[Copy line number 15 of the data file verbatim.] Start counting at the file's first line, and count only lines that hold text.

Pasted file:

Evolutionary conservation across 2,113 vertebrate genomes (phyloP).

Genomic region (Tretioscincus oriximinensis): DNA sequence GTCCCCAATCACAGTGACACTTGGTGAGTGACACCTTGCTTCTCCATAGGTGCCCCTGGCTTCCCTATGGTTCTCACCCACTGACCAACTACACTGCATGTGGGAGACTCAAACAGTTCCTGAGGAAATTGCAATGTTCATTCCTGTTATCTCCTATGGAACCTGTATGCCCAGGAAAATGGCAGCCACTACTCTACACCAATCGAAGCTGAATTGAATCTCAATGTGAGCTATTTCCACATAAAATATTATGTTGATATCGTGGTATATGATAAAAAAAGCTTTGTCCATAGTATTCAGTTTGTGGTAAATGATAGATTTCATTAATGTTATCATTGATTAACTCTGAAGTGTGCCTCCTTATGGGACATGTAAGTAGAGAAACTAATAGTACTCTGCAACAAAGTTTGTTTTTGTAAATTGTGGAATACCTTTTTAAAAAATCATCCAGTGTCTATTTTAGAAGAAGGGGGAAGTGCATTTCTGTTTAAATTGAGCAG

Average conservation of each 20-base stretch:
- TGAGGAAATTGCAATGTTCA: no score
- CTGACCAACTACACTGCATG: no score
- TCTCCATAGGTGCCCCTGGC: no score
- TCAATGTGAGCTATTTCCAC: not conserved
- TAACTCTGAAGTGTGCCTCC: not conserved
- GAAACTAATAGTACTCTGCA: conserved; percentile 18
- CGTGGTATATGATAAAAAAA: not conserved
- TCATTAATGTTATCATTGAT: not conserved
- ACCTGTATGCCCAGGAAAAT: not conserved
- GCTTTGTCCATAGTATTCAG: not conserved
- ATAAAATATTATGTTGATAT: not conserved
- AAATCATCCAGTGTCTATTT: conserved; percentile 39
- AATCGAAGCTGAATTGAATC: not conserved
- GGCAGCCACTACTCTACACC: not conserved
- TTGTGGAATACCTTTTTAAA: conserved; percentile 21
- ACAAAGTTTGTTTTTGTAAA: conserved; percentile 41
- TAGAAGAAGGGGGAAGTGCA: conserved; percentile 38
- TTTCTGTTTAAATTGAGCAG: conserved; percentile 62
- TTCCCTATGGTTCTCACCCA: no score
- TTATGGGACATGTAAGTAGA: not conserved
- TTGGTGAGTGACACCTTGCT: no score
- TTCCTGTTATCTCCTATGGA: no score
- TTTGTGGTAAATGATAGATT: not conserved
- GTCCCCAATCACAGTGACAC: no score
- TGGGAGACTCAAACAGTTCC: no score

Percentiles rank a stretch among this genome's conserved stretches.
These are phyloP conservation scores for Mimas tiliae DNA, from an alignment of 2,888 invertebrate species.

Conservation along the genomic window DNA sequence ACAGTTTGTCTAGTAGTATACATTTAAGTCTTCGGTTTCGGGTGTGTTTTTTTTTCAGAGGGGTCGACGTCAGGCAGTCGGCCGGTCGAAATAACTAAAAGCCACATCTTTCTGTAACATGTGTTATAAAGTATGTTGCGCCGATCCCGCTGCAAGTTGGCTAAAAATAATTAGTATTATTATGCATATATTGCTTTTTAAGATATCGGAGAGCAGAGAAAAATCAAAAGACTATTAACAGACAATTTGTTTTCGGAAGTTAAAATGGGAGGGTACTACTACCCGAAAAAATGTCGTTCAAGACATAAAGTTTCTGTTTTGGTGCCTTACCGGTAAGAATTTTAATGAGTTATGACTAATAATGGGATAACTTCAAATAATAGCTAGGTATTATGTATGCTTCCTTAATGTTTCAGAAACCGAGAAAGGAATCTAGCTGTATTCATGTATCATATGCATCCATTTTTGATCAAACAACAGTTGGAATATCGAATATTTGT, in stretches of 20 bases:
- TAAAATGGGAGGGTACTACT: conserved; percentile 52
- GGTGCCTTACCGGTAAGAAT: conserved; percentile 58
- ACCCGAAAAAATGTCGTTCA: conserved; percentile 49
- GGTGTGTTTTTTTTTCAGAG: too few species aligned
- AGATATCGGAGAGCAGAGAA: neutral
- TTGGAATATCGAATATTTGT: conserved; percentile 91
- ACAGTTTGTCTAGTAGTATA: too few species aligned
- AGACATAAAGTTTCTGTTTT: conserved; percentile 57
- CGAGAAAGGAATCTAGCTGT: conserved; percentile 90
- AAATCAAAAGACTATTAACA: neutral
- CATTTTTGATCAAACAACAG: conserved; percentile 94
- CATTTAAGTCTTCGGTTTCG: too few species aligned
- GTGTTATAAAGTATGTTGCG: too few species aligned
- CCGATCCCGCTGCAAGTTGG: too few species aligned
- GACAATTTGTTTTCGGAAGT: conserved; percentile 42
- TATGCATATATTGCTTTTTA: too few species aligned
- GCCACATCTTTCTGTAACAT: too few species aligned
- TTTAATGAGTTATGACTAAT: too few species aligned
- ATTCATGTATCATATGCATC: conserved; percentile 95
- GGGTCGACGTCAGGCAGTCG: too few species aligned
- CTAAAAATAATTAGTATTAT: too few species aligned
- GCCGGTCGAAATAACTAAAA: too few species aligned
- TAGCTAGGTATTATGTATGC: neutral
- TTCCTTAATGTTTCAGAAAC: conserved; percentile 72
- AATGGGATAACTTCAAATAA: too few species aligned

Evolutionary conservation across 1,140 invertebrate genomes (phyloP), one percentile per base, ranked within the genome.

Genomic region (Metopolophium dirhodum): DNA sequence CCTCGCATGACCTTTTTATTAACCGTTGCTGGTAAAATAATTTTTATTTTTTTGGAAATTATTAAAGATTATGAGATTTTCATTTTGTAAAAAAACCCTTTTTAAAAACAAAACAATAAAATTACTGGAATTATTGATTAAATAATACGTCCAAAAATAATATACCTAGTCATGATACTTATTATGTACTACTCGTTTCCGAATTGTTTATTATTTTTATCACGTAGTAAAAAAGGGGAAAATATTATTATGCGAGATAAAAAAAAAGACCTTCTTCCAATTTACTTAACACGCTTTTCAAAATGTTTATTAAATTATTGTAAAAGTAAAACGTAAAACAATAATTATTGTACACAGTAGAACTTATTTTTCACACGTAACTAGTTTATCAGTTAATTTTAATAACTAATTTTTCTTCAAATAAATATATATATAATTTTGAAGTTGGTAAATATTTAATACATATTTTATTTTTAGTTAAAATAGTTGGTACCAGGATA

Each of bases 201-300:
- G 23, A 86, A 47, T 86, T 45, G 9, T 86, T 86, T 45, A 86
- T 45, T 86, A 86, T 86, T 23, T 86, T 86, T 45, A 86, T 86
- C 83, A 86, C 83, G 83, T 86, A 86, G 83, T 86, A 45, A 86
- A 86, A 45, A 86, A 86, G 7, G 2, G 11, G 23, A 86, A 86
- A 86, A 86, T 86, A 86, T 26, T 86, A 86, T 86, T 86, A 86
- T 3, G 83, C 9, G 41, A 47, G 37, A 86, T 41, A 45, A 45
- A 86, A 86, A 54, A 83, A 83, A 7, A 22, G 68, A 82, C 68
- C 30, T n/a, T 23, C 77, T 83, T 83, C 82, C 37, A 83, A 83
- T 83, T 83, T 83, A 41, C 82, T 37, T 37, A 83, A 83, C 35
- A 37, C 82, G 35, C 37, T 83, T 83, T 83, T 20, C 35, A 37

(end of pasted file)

- AAATCATCCAGTGTCTATTT: conserved; percentile 39